Lakers win in Denver to take 3-1 series lead over Nuggets, but it certainly wasn’t easy


It took until the game’s final few possessions, but ultimately, the outcome ended up being what we all expected. The Lakers took Game 4 from the Nuggets in Denver 92-88, but the heroes for L.A. weren’t necessarily the likely ones, and the game was anything but easy for the victors.

The Lakers didn’t come close to dominating the way they did in Game 1, but equally important was the fact that they didn’t fall behind big early on the road as they did in Game 3. They were able to keep pace, despite an inefficient night from Kobe Bryant (10-25 shooting), a deficit in production off the bench, and virtually nothing in 20 minutes from starting forward Devin Ebanks.

L.A. controlled the boards in this one, which was a significant change from the way the last two games had played out. Kenneth Faried and JaVale McGee were monsters in Game 3, but were virtual non-factors Sunday, combining for just 11 rebounds in total after the two dominated the glass for 30-plus in Game 3.

The offensive rebounding was especially key for the Lakers, getting six more than their opponent which led to an advantage of plus-10 in second-chance points.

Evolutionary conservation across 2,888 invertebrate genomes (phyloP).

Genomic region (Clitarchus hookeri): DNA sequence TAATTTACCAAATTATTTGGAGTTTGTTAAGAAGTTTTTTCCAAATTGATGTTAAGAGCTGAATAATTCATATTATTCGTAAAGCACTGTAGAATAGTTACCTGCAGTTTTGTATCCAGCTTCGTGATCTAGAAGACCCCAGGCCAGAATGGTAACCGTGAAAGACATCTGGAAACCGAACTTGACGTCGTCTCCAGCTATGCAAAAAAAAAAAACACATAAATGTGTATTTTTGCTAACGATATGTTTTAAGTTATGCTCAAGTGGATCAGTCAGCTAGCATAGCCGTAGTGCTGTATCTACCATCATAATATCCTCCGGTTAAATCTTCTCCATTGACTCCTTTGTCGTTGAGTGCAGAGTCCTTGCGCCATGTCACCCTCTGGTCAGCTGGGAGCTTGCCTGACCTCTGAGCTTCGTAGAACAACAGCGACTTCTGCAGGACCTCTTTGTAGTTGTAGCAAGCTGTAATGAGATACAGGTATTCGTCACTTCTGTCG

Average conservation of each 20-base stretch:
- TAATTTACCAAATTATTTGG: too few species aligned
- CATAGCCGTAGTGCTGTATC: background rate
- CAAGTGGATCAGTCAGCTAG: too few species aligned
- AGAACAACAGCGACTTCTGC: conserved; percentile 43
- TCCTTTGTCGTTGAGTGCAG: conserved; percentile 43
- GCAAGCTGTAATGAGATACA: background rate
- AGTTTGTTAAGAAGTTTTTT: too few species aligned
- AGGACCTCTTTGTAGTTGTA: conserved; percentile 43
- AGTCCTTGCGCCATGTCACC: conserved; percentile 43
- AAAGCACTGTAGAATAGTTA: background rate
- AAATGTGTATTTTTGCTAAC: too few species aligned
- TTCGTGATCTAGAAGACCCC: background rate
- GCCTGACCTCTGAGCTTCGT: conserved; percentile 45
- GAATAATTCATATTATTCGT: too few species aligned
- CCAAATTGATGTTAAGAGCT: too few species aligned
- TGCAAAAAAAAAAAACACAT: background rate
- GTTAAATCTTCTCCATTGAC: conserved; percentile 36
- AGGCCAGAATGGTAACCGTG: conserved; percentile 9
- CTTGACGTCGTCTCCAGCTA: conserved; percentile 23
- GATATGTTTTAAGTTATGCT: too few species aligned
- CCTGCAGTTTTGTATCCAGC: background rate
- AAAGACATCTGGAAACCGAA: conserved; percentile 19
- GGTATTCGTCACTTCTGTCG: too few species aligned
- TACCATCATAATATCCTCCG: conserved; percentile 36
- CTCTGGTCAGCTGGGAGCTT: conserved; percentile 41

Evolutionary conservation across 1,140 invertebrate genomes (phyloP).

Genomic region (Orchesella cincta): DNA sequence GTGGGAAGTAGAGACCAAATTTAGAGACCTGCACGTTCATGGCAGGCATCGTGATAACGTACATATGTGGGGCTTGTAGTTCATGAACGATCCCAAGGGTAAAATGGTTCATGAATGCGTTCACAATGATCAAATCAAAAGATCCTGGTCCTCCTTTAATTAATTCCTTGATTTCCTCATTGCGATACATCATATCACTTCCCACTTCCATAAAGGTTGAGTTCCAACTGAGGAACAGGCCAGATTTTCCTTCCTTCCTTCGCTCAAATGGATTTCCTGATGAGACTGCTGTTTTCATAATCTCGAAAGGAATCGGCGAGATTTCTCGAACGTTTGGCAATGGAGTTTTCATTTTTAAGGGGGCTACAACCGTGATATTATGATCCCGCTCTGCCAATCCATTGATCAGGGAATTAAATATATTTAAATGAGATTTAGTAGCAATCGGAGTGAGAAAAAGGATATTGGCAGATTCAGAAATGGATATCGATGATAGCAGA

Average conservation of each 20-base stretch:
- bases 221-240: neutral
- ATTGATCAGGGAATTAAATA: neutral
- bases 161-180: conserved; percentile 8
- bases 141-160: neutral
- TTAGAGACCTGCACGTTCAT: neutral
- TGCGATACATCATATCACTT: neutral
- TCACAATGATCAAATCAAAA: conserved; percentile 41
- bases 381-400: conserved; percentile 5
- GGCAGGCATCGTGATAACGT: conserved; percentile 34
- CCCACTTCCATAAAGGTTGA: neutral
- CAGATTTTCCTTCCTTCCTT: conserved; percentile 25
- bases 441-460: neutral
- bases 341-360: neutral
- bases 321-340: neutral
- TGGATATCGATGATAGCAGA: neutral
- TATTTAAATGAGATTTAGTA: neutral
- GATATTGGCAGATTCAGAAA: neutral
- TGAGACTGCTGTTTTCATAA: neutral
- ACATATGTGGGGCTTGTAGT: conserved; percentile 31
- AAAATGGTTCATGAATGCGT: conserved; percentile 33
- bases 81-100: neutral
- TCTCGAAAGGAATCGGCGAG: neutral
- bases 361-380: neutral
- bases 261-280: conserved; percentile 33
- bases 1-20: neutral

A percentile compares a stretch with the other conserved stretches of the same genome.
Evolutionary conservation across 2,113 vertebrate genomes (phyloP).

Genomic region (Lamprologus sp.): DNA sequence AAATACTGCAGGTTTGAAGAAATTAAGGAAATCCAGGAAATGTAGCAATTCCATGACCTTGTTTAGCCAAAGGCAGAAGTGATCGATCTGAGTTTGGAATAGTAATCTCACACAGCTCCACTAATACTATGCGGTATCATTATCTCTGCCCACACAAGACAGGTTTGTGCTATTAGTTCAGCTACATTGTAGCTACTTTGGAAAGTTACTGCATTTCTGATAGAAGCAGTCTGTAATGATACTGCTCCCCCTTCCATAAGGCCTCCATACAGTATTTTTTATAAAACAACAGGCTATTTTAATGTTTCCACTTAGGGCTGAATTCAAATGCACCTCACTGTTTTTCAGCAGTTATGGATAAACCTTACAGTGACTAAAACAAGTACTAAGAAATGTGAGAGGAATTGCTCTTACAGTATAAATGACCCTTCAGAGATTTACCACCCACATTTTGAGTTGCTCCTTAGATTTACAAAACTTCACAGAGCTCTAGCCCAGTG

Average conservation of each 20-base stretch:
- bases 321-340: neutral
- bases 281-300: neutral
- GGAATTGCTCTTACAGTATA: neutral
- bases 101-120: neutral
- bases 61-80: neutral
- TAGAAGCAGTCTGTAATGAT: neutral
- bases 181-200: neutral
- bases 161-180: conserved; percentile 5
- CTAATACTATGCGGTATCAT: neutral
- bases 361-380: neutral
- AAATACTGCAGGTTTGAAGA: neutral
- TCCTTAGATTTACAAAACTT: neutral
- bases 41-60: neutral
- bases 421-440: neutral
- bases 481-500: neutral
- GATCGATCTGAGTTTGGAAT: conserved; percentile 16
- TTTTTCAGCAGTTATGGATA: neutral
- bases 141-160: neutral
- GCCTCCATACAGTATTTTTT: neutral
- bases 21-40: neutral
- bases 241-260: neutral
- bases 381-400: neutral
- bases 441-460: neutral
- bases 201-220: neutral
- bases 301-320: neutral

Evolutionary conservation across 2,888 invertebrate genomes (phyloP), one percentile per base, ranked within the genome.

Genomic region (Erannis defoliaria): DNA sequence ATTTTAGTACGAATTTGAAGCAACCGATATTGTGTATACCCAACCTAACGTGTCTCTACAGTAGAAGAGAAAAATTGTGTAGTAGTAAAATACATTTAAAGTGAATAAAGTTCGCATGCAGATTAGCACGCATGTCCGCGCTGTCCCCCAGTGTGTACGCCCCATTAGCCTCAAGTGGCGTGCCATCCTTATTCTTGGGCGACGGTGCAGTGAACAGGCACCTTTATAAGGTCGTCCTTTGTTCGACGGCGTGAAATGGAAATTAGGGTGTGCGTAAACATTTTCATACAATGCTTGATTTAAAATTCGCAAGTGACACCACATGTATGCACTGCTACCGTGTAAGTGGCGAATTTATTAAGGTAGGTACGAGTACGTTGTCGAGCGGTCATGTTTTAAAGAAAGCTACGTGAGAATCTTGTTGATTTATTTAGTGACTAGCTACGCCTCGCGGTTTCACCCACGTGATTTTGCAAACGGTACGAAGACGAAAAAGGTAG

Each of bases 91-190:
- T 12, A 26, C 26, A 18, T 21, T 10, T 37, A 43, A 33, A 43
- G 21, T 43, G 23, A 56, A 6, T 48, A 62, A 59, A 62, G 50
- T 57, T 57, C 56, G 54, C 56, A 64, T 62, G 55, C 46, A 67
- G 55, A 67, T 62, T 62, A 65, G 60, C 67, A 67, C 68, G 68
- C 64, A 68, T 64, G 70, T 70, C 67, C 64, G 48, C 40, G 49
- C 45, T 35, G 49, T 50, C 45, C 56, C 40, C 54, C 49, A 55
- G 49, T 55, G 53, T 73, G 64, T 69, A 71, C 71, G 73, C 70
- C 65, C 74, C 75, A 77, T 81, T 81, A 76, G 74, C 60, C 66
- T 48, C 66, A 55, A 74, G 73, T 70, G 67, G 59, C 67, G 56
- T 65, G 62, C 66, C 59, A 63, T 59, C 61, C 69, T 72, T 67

Denver executed its game plan nearly to perfection: the Nuggets consistently doubled L.A.’s bigs down low, daring the Lakers to hit three-pointers or anything even remotely resembling a mid-range shot. Time and again, L.A. failed to be crisp enough in swinging the ball to get the open look, and even when the shots were pure, they largely failed to go down from the outside — at least until there was under a minute left to play.

With the game tied at 86, Pau Gasol set a solid screen on Danilo Gallinari. Gallo went down like he had been shot — seemingly a classic flop, one that those of us who love the game simply despise — and stayed down for what seemed to be longer than necessary. As he lied on the court, the Lakers got the ball to Kobe in the lane, who kicked it out to a wide-open Ramon Sessions, who drained the three-pointer with 48.1 seconds remaining that gave the Lakers the lead for good.

On the telecast, this didn’t appear to be your garden-variety flop; it was a turbo-flop of sorts, one that extended well beyond the grace period for the referee to make the call, and one that ultimately damaged the Nuggets’ chances on defense due to the fact that they were, quite literally, down a man in their half-court defensive set.